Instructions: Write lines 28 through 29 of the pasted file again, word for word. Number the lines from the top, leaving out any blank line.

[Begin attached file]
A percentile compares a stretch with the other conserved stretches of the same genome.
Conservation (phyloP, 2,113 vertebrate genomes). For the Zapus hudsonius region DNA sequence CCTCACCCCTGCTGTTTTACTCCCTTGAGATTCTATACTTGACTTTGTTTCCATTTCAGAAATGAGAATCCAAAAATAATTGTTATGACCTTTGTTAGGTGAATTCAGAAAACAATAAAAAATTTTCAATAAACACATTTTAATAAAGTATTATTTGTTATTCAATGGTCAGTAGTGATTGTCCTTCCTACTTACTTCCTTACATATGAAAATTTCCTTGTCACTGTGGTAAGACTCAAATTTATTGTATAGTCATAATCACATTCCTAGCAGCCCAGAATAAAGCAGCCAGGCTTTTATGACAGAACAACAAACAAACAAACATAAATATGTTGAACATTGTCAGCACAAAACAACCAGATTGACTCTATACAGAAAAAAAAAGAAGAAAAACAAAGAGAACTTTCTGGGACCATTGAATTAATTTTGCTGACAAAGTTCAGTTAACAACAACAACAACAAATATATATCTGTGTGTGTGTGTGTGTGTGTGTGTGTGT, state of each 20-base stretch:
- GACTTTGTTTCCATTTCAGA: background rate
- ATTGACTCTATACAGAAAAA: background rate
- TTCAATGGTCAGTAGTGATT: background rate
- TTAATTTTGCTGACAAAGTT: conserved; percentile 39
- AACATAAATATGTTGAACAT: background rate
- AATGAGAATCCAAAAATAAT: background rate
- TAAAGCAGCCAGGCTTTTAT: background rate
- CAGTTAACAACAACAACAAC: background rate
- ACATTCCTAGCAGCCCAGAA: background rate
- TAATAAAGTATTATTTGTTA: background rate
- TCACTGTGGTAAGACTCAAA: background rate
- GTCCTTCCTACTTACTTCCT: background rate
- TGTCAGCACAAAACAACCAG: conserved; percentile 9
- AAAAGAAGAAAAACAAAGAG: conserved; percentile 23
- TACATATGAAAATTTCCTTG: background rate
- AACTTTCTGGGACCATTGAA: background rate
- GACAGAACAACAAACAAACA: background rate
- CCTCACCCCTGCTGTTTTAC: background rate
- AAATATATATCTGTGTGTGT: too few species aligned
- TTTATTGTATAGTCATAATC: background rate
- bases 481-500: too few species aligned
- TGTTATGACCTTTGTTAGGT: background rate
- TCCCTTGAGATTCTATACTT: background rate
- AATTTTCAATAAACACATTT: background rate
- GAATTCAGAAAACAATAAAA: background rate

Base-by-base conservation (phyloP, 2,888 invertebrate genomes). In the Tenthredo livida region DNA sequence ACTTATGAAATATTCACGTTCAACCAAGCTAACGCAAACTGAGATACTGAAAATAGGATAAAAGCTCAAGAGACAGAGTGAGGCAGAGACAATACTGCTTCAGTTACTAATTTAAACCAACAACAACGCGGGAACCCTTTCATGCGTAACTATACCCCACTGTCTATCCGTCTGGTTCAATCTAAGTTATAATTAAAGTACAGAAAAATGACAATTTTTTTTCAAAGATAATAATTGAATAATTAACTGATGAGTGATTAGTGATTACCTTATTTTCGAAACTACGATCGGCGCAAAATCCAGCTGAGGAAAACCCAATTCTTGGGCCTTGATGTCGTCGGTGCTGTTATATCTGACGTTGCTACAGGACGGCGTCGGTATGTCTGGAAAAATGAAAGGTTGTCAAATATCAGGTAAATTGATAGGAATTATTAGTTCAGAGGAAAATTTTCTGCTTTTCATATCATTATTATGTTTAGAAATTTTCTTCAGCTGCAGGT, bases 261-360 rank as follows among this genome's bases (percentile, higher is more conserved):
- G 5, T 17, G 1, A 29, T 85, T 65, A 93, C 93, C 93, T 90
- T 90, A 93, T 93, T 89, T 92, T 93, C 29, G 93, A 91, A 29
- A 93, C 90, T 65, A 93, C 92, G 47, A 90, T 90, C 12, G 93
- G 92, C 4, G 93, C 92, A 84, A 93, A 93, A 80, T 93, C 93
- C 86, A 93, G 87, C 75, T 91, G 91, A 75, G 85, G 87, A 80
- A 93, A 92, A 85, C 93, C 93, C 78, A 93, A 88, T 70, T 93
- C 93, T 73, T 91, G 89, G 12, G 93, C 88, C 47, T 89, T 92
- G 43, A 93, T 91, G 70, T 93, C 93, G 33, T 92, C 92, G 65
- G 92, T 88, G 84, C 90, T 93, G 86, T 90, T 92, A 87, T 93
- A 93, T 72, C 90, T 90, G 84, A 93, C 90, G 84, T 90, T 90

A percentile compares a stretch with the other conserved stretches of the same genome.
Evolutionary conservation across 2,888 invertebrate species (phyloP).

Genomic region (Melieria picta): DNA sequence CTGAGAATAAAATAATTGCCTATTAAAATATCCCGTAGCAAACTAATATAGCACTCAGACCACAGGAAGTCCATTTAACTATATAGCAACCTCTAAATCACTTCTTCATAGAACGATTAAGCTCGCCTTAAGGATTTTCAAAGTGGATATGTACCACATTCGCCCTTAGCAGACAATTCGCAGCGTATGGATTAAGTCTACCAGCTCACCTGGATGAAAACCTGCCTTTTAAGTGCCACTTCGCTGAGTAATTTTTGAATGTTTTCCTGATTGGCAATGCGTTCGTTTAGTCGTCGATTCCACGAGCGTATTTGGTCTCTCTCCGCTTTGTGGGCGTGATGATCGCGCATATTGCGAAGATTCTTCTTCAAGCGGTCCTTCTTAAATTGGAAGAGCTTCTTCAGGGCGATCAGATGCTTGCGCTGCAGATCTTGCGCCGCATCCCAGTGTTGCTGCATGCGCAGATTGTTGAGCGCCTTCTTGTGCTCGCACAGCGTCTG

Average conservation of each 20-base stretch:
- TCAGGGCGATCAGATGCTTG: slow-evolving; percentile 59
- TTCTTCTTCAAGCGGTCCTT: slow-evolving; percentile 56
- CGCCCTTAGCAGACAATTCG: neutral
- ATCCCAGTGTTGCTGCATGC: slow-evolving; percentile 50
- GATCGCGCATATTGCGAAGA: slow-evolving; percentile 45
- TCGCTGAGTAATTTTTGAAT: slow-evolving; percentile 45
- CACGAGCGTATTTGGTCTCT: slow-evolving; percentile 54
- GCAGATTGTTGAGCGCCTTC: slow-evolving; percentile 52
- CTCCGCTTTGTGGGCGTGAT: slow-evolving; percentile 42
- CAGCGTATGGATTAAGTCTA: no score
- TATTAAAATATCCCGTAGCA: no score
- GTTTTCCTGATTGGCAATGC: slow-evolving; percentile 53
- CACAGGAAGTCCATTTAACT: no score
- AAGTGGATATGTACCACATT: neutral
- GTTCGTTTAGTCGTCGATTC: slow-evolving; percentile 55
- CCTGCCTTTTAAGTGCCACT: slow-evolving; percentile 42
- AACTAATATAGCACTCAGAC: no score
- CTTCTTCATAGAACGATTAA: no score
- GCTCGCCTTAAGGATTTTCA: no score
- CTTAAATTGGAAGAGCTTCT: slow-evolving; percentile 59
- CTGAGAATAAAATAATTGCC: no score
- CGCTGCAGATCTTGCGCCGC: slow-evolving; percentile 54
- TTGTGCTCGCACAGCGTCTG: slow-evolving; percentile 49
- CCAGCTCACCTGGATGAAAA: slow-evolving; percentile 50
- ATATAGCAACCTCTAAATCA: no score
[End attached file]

Base-by-base conservation (phyloP, 2,888 invertebrate genomes). In the Tenthredo livida region DNA sequence ACTTATGAAATATTCACGTTCAACCAAGCTAACGCAAACTGAGATACTGAAAATAGGATAAAAGCTCAAGAGACAGAGTGAGGCAGAGACAATACTGCTTCAGTTACTAATTTAAACCAACAACAACGCGGGAACCCTTTCATGCGTAACTATACCCCACTGTCTATCCGTCTGGTTCAATCTAAGTTATAATTAAAGTACAGAAAAATGACAATTTTTTTTCAAAGATAATAATTGAATAATTAACTGATGAGTGATTAGTGATTACCTTATTTTCGAAACTACGATCGGCGCAAAATCCAGCTGAGGAAAACCCAATTCTTGGGCCTTGATGTCGTCGGTGCTGTTATATCTGACGTTGCTACAGGACGGCGTCGGTATGTCTGGAAAAATGAAAGGTTGTCAAATATCAGGTAAATTGATAGGAATTATTAGTTCAGAGGAAAATTTTCTGCTTTTCATATCATTATTATGTTTAGAAATTTTCTTCAGCTGCAGGT, bases 261-360 rank as follows among this genome's bases (percentile, higher is more conserved):
- G 5, T 17, G 1, A 29, T 85, T 65, A 93, C 93, C 93, T 90